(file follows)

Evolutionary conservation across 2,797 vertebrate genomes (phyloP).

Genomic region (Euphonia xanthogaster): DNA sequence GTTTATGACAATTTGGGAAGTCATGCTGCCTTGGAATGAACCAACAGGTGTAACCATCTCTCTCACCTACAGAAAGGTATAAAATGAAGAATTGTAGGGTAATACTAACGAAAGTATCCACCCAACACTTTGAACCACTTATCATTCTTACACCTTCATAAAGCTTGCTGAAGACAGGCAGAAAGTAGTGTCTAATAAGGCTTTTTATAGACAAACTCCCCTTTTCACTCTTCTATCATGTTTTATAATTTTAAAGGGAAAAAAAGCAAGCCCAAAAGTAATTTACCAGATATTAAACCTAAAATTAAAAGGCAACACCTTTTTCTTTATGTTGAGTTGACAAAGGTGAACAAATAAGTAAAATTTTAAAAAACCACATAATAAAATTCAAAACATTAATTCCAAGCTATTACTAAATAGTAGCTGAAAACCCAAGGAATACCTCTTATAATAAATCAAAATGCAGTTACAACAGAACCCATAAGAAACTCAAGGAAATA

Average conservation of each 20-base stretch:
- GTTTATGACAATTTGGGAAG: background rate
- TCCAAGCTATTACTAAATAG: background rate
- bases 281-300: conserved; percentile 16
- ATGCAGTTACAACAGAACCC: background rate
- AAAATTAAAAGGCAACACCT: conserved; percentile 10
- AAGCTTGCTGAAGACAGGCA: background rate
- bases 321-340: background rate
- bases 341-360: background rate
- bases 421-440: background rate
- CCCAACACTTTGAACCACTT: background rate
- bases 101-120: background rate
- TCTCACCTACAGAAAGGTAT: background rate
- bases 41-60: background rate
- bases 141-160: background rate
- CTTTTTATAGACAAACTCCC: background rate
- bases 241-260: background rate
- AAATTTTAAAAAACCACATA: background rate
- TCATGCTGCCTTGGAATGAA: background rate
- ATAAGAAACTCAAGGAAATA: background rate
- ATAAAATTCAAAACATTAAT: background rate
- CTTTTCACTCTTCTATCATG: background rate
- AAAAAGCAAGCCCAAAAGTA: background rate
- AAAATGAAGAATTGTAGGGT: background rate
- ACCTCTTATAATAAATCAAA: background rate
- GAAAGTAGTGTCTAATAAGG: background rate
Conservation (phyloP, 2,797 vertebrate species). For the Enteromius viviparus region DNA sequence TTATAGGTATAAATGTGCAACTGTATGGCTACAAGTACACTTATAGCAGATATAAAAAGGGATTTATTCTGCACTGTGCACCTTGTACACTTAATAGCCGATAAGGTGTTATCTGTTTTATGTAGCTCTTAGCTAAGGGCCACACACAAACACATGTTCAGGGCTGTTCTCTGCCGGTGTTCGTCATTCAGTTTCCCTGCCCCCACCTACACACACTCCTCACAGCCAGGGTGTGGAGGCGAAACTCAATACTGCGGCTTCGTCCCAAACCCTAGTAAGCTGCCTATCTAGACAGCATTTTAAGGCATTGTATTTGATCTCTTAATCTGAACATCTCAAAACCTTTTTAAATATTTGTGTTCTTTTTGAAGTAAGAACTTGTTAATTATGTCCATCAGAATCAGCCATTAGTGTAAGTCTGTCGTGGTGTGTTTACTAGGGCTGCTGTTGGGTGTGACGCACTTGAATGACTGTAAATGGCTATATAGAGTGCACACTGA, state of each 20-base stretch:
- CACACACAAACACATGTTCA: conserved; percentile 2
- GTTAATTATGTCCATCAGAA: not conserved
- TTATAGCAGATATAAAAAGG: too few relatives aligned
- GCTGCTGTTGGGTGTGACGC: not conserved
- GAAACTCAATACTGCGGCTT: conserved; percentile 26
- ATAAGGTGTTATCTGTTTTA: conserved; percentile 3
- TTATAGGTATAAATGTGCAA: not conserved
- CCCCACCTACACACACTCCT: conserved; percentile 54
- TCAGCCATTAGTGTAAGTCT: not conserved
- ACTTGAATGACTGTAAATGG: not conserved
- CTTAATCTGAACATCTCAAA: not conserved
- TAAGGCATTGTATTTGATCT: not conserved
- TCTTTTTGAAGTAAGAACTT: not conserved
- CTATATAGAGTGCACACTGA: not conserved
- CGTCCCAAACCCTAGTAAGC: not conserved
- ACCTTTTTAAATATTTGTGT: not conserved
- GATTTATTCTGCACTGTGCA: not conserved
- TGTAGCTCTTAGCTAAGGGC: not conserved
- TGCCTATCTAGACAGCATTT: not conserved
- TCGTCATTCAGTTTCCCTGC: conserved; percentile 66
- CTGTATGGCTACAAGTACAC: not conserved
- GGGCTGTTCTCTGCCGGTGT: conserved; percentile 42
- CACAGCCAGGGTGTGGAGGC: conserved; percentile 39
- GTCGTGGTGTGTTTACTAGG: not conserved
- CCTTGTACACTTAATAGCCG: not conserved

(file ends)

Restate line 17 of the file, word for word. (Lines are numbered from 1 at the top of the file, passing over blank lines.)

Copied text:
- bases 141-160: background rate